For the next few weeks this blog will include teachings about the four immeasurables. We will explore what teachers from various traditions say about these fundamental heart-opening practices. We invite you to read along with us during the next several weeks, and you can catch up on previous weeks here. And be sure to comment below and let us know how these practices resonate with you.
The Sanskrit word maitri and the Pali word metta both mean “lovingkindness” or “loving care,” and refer to an attitude of friendliness, goodwill, and generosity of heart. When we are filled with lovingkindness, we have a very simple wish: May all beings be happy. This kind of love has many qualities that distinguish it from our more usual experiences of love mixed with desire or attachment. Born of great generosity, metta is a caring and kindness that does not seek self-benefit. It does not look for anything in return: “I will love you if you love me,” or “I will love you if you behave a certain way.” Because lovingkindness is never associated with anything harmful, it always arises from a purity of heart. – Joseph Goldstein (Tricycle.org)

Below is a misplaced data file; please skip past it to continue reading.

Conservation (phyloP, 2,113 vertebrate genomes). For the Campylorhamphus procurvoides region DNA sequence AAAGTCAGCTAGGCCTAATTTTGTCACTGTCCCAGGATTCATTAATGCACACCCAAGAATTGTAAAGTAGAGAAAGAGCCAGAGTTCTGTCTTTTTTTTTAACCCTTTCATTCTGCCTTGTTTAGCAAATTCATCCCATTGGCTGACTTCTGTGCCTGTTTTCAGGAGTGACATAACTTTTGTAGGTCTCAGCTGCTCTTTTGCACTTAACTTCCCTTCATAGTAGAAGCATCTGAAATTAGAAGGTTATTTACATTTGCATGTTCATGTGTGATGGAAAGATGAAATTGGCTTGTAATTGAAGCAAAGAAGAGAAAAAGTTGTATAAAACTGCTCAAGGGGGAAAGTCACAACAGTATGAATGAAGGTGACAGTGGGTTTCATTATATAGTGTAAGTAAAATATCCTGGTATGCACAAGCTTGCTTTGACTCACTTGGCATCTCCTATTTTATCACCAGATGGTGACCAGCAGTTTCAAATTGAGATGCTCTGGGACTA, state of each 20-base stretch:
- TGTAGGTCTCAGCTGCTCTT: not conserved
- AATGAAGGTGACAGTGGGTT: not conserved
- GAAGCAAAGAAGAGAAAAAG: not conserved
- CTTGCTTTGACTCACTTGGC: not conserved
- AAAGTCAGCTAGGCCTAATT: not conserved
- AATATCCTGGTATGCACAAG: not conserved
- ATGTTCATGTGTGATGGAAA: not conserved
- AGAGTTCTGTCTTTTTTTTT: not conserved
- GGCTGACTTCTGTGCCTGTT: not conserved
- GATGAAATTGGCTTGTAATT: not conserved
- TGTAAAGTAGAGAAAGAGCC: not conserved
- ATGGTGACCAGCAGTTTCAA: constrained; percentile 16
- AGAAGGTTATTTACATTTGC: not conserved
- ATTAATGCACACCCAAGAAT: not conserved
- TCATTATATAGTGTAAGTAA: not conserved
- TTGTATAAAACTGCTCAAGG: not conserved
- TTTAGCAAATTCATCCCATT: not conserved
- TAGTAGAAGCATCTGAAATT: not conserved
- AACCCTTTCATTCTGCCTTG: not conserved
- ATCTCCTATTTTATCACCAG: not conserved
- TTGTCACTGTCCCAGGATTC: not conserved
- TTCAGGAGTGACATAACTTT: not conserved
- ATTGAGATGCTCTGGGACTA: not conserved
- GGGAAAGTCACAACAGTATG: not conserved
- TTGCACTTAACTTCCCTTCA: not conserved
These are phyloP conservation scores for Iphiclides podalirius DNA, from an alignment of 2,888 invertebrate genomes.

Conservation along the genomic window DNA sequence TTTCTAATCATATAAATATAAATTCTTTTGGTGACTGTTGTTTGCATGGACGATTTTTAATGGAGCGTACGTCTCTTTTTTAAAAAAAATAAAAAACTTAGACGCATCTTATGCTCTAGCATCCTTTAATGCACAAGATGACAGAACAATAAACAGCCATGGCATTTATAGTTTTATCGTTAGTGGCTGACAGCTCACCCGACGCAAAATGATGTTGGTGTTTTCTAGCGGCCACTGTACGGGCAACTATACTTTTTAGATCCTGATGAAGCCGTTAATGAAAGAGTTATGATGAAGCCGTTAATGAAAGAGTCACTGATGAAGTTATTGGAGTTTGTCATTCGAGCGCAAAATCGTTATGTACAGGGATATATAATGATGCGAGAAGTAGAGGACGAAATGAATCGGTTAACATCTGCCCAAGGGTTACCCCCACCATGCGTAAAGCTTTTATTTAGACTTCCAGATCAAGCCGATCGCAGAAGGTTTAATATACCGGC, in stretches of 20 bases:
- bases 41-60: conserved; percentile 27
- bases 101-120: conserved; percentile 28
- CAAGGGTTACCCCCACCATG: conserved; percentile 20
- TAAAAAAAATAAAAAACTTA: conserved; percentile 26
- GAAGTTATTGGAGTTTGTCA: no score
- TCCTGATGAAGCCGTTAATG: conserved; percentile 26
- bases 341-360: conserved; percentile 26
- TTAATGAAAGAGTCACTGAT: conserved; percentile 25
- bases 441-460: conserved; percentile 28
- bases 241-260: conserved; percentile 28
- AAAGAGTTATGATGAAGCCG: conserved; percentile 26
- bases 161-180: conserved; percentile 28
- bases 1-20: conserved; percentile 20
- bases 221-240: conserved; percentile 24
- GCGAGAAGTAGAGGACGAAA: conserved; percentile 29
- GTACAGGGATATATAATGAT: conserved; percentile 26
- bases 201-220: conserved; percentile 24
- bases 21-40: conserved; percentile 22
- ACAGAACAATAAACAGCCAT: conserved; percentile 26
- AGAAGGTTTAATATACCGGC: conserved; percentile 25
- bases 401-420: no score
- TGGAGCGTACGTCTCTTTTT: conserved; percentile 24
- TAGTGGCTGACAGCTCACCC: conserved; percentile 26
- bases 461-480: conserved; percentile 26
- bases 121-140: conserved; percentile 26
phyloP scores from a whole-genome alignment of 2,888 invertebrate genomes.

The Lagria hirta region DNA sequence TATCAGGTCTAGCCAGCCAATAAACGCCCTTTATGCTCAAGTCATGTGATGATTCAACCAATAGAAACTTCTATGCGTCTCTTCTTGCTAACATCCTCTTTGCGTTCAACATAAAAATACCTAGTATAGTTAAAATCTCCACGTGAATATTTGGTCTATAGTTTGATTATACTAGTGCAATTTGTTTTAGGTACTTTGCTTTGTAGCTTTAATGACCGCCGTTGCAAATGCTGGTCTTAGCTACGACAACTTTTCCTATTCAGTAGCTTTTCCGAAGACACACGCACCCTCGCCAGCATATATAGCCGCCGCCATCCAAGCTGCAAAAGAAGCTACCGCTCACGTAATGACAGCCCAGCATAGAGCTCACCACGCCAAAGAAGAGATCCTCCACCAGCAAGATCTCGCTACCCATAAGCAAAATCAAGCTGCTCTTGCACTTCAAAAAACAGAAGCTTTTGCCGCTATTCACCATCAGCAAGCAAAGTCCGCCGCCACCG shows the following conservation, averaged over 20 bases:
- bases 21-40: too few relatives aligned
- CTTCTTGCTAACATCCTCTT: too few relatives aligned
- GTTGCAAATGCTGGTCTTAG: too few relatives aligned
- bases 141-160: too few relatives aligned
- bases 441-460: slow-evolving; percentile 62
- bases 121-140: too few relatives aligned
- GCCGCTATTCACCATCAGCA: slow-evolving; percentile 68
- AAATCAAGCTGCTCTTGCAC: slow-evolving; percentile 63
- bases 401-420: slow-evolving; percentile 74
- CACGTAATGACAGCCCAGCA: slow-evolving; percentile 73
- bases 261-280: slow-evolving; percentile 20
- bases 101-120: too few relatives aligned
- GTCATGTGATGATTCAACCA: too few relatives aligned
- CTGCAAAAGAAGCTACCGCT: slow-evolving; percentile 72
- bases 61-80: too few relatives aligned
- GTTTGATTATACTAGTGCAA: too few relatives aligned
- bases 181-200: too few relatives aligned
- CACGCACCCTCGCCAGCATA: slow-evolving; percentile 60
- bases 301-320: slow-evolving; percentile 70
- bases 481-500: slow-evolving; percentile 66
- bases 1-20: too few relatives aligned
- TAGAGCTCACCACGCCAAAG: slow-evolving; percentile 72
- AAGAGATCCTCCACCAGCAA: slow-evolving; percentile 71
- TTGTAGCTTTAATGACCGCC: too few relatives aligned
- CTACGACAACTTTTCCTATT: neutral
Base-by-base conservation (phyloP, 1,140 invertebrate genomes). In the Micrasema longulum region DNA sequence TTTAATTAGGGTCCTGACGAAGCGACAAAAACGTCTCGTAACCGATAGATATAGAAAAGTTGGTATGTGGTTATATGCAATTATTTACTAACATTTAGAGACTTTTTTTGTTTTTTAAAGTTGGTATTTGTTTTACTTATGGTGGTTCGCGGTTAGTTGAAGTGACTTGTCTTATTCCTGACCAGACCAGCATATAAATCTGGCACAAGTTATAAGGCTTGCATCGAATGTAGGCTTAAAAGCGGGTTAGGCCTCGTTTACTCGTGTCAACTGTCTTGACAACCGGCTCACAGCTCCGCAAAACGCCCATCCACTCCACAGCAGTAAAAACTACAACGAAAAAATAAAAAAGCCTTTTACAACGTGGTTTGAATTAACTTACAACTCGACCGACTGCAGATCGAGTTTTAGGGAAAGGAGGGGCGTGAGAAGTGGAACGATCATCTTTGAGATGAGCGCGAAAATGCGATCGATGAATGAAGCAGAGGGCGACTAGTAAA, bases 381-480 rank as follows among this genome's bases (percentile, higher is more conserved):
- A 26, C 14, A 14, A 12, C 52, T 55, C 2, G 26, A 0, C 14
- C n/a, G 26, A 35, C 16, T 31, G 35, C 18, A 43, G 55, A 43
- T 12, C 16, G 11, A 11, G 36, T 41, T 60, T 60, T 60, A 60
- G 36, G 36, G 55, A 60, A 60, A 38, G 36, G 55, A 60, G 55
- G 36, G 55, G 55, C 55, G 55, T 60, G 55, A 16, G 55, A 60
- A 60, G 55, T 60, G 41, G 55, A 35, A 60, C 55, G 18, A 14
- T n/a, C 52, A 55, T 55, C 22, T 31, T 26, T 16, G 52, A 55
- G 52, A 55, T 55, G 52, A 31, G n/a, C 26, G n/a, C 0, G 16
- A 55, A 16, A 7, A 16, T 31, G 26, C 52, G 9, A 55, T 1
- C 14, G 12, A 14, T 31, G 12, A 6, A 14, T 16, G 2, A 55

He goes on to say, “when we encounter people who have developed this capacity to a great extent—the Dalai Lama, for example—we sense their tremendous kindness toward everyone. Lovingkindness is a feeling that blesses others and oneself with the simple wish, “Be happy.” Tibetan Buddhists believe that H.H. the Dalai Lama is the manifestation of Avalokiteshvara, or Chenrezig (Tibet), Bodhisattva of Great Compassion. But we don’t have to be the Dalai Lama, if we practice metta meditation and the other immeasurables, we can open our own hearts.
This same Bodhisattva of Infinite Compassion is also known as Kuan Yin and Kannon (Japan). Kannon means “she who watches and hears” the sound of suffering beings. With her eleven heads to see in all directions and a thousand hands to help those in need, Kannon swiftly fulfills her vow to save all beings. The Thousand Arm Kannon (Senjyu Kannon, Jpn.) is one of the principal representations of this bodhisattva in Japanese Buddhism.
Joseph Goldstein is one of the first American vipassana teachers and a cofounder and guiding teacher of the Insight Meditation Society in Barre, Massachusetts. You can listen to a full teaching on lovingkindess and his description of the 3 components of lovingkindess here. Next week, we’ll look at a teaching from one of the other IMS cofounders, Sharon Salzberg.